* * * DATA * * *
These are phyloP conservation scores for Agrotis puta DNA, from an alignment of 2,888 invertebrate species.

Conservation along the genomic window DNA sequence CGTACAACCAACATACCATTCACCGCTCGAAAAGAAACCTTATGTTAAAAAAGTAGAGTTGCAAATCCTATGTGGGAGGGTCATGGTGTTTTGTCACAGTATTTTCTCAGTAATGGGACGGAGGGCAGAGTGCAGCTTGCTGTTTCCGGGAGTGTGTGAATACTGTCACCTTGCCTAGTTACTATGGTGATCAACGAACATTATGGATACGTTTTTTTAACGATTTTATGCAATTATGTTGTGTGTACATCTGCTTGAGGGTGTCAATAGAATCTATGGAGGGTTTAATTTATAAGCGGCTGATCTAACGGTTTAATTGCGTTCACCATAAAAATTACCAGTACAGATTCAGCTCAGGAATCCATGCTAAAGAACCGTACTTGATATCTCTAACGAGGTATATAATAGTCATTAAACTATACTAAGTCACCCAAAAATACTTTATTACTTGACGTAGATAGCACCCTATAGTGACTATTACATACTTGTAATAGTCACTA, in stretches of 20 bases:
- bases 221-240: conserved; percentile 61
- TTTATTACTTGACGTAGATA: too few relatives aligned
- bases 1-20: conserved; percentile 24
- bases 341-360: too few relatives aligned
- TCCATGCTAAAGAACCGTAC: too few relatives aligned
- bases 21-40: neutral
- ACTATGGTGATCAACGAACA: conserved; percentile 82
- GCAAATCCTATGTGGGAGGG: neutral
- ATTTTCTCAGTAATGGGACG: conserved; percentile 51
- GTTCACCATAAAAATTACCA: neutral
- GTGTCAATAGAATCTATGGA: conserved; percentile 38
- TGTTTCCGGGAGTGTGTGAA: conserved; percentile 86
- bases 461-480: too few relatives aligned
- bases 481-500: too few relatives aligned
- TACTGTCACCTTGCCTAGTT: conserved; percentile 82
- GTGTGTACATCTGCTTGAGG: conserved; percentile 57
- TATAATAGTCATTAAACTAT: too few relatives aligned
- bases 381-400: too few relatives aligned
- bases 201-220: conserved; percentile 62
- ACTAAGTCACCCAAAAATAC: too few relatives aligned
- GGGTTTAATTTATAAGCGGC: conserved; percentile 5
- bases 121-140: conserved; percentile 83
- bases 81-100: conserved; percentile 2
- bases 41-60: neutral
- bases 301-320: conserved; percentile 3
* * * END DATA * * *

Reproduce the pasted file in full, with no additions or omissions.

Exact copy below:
These are phyloP conservation scores for Agrotis puta DNA, from an alignment of 2,888 invertebrate species.

Conservation along the genomic window DNA sequence CGTACAACCAACATACCATTCACCGCTCGAAAAGAAACCTTATGTTAAAAAAGTAGAGTTGCAAATCCTATGTGGGAGGGTCATGGTGTTTTGTCACAGTATTTTCTCAGTAATGGGACGGAGGGCAGAGTGCAGCTTGCTGTTTCCGGGAGTGTGTGAATACTGTCACCTTGCCTAGTTACTATGGTGATCAACGAACATTATGGATACGTTTTTTTAACGATTTTATGCAATTATGTTGTGTGTACATCTGCTTGAGGGTGTCAATAGAATCTATGGAGGGTTTAATTTATAAGCGGCTGATCTAACGGTTTAATTGCGTTCACCATAAAAATTACCAGTACAGATTCAGCTCAGGAATCCATGCTAAAGAACCGTACTTGATATCTCTAACGAGGTATATAATAGTCATTAAACTATACTAAGTCACCCAAAAATACTTTATTACTTGACGTAGATAGCACCCTATAGTGACTATTACATACTTGTAATAGTCACTA, in stretches of 20 bases:
- bases 221-240: conserved; percentile 61
- TTTATTACTTGACGTAGATA: too few relatives aligned
- bases 1-20: conserved; percentile 24
- bases 341-360: too few relatives aligned
- TCCATGCTAAAGAACCGTAC: too few relatives aligned
- bases 21-40: neutral
- ACTATGGTGATCAACGAACA: conserved; percentile 82
- GCAAATCCTATGTGGGAGGG: neutral
- ATTTTCTCAGTAATGGGACG: conserved; percentile 51
- GTTCACCATAAAAATTACCA: neutral
- GTGTCAATAGAATCTATGGA: conserved; percentile 38
- TGTTTCCGGGAGTGTGTGAA: conserved; percentile 86
- bases 461-480: too few relatives aligned
- bases 481-500: too few relatives aligned
- TACTGTCACCTTGCCTAGTT: conserved; percentile 82
- GTGTGTACATCTGCTTGAGG: conserved; percentile 57
- TATAATAGTCATTAAACTAT: too few relatives aligned
- bases 381-400: too few relatives aligned
- bases 201-220: conserved; percentile 62
- ACTAAGTCACCCAAAAATAC: too few relatives aligned
- GGGTTTAATTTATAAGCGGC: conserved; percentile 5
- bases 121-140: conserved; percentile 83
- bases 81-100: conserved; percentile 2
- bases 41-60: neutral
- bases 301-320: conserved; percentile 3